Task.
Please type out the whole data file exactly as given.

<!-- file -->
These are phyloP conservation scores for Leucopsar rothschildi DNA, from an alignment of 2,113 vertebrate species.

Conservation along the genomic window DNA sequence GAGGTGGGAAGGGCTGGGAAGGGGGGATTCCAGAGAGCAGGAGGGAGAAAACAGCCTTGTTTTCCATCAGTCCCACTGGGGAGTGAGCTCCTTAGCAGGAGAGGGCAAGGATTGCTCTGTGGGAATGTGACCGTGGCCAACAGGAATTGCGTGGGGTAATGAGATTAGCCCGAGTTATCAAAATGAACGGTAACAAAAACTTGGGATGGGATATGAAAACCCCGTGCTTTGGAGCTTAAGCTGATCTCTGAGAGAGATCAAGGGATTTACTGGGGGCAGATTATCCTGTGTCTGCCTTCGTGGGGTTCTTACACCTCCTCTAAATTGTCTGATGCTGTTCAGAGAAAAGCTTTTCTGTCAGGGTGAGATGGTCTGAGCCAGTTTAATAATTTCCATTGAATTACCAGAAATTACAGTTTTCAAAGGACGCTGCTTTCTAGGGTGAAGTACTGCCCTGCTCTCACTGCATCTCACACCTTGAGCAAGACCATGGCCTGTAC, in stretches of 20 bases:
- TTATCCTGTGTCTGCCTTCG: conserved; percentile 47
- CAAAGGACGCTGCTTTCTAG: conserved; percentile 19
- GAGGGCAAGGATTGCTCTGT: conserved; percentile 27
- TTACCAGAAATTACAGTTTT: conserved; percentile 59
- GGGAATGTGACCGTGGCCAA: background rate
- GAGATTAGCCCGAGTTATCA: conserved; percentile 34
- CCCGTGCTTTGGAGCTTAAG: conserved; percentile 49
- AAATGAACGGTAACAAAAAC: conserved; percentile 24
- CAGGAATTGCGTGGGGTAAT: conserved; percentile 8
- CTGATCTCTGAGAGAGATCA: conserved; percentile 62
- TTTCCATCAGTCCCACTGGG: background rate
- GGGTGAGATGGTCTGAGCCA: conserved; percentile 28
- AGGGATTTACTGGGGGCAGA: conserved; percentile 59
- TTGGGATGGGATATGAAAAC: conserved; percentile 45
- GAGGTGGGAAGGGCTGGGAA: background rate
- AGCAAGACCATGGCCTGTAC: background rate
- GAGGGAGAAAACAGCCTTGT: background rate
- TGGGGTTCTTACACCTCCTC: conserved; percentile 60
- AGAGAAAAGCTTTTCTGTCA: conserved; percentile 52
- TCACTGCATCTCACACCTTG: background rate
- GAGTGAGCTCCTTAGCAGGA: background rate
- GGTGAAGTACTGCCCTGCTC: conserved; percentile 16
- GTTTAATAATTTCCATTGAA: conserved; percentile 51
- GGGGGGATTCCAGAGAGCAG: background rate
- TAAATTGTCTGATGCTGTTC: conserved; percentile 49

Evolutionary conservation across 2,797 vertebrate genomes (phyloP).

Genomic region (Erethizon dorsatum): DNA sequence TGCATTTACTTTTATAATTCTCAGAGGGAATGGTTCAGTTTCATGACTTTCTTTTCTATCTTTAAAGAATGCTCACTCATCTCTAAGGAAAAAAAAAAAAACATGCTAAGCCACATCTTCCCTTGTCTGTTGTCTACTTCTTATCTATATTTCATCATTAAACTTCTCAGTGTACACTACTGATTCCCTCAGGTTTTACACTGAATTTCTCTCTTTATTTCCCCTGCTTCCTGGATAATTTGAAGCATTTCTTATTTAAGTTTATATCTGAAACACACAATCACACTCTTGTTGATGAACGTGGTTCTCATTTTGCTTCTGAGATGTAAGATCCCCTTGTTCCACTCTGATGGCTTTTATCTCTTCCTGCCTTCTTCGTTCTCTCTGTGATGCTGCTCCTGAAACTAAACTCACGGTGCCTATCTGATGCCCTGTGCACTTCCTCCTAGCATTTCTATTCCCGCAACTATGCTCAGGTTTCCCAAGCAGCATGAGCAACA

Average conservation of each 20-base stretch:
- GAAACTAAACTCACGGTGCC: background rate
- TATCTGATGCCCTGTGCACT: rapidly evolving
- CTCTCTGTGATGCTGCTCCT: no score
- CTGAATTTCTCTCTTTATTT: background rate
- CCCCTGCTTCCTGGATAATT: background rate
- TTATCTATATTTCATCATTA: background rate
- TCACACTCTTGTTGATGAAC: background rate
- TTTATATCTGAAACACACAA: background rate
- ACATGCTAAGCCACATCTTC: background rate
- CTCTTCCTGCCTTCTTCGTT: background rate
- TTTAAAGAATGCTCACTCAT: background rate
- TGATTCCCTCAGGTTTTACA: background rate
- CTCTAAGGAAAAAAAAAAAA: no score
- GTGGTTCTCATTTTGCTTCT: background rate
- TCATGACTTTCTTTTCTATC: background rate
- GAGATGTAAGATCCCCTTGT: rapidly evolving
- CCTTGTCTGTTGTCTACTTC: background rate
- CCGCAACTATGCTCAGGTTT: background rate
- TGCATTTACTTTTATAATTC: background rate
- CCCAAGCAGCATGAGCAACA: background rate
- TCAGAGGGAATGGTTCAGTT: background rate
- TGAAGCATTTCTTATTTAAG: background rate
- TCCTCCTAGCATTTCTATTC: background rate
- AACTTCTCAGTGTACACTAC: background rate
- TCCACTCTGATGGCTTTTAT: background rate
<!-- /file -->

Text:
These are phyloP conservation scores for Leucopsar rothschildi DNA, from an alignment of 2,113 vertebrate species.

Conservation along the genomic window DNA sequence GAGGTGGGAAGGGCTGGGAAGGGGGGATTCCAGAGAGCAGGAGGGAGAAAACAGCCTTGTTTTCCATCAGTCCCACTGGGGAGTGAGCTCCTTAGCAGGAGAGGGCAAGGATTGCTCTGTGGGAATGTGACCGTGGCCAACAGGAATTGCGTGGGGTAATGAGATTAGCCCGAGTTATCAAAATGAACGGTAACAAAAACTTGGGATGGGATATGAAAACCCCGTGCTTTGGAGCTTAAGCTGATCTCTGAGAGAGATCAAGGGATTTACTGGGGGCAGATTATCCTGTGTCTGCCTTCGTGGGGTTCTTACACCTCCTCTAAATTGTCTGATGCTGTTCAGAGAAAAGCTTTTCTGTCAGGGTGAGATGGTCTGAGCCAGTTTAATAATTTCCATTGAATTACCAGAAATTACAGTTTTCAAAGGACGCTGCTTTCTAGGGTGAAGTACTGCCCTGCTCTCACTGCATCTCACACCTTGAGCAAGACCATGGCCTGTAC, in stretches of 20 bases:
- TTATCCTGTGTCTGCCTTCG: conserved; percentile 47
- CAAAGGACGCTGCTTTCTAG: conserved; percentile 19
- GAGGGCAAGGATTGCTCTGT: conserved; percentile 27
- TTACCAGAAATTACAGTTTT: conserved; percentile 59
- GGGAATGTGACCGTGGCCAA: background rate
- GAGATTAGCCCGAGTTATCA: conserved; percentile 34
- CCCGTGCTTTGGAGCTTAAG: conserved; percentile 49
- AAATGAACGGTAACAAAAAC: conserved; percentile 24
- CAGGAATTGCGTGGGGTAAT: conserved; percentile 8
- CTGATCTCTGAGAGAGATCA: conserved; percentile 62
- TTTCCATCAGTCCCACTGGG: background rate
- GGGTGAGATGGTCTGAGCCA: conserved; percentile 28
- AGGGATTTACTGGGGGCAGA: conserved; percentile 59
- TTGGGATGGGATATGAAAAC: conserved; percentile 45
- GAGGTGGGAAGGGCTGGGAA: background rate
- AGCAAGACCATGGCCTGTAC: background rate
- GAGGGAGAAAACAGCCTTGT: background rate
- TGGGGTTCTTACACCTCCTC: conserved; percentile 60
- AGAGAAAAGCTTTTCTGTCA: conserved; percentile 52
- TCACTGCATCTCACACCTTG: background rate
- GAGTGAGCTCCTTAGCAGGA: background rate
- GGTGAAGTACTGCCCTGCTC: conserved; percentile 16
- GTTTAATAATTTCCATTGAA: conserved; percentile 51
- GGGGGGATTCCAGAGAGCAG: background rate
- TAAATTGTCTGATGCTGTTC: conserved; percentile 49

Evolutionary conservation across 2,797 vertebrate genomes (phyloP).

Genomic region (Erethizon dorsatum): DNA sequence TGCATTTACTTTTATAATTCTCAGAGGGAATGGTTCAGTTTCATGACTTTCTTTTCTATCTTTAAAGAATGCTCACTCATCTCTAAGGAAAAAAAAAAAAACATGCTAAGCCACATCTTCCCTTGTCTGTTGTCTACTTCTTATCTATATTTCATCATTAAACTTCTCAGTGTACACTACTGATTCCCTCAGGTTTTACACTGAATTTCTCTCTTTATTTCCCCTGCTTCCTGGATAATTTGAAGCATTTCTTATTTAAGTTTATATCTGAAACACACAATCACACTCTTGTTGATGAACGTGGTTCTCATTTTGCTTCTGAGATGTAAGATCCCCTTGTTCCACTCTGATGGCTTTTATCTCTTCCTGCCTTCTTCGTTCTCTCTGTGATGCTGCTCCTGAAACTAAACTCACGGTGCCTATCTGATGCCCTGTGCACTTCCTCCTAGCATTTCTATTCCCGCAACTATGCTCAGGTTTCCCAAGCAGCATGAGCAACA

Average conservation of each 20-base stretch:
- GAAACTAAACTCACGGTGCC: background rate
- TATCTGATGCCCTGTGCACT: rapidly evolving
- CTCTCTGTGATGCTGCTCCT: no score
- CTGAATTTCTCTCTTTATTT: background rate
- CCCCTGCTTCCTGGATAATT: background rate
- TTATCTATATTTCATCATTA: background rate
- TCACACTCTTGTTGATGAAC: background rate
- TTTATATCTGAAACACACAA: background rate
- ACATGCTAAGCCACATCTTC: background rate
- CTCTTCCTGCCTTCTTCGTT: background rate
- TTTAAAGAATGCTCACTCAT: background rate
- TGATTCCCTCAGGTTTTACA: background rate
- CTCTAAGGAAAAAAAAAAAA: no score
- GTGGTTCTCATTTTGCTTCT: background rate
- TCATGACTTTCTTTTCTATC: background rate
- GAGATGTAAGATCCCCTTGT: rapidly evolving
- CCTTGTCTGTTGTCTACTTC: background rate
- CCGCAACTATGCTCAGGTTT: background rate
- TGCATTTACTTTTATAATTC: background rate
- CCCAAGCAGCATGAGCAACA: background rate
- TCAGAGGGAATGGTTCAGTT: background rate
- TGAAGCATTTCTTATTTAAG: background rate
- TCCTCCTAGCATTTCTATTC: background rate
- AACTTCTCAGTGTACACTAC: background rate
- TCCACTCTGATGGCTTTTAT: background rate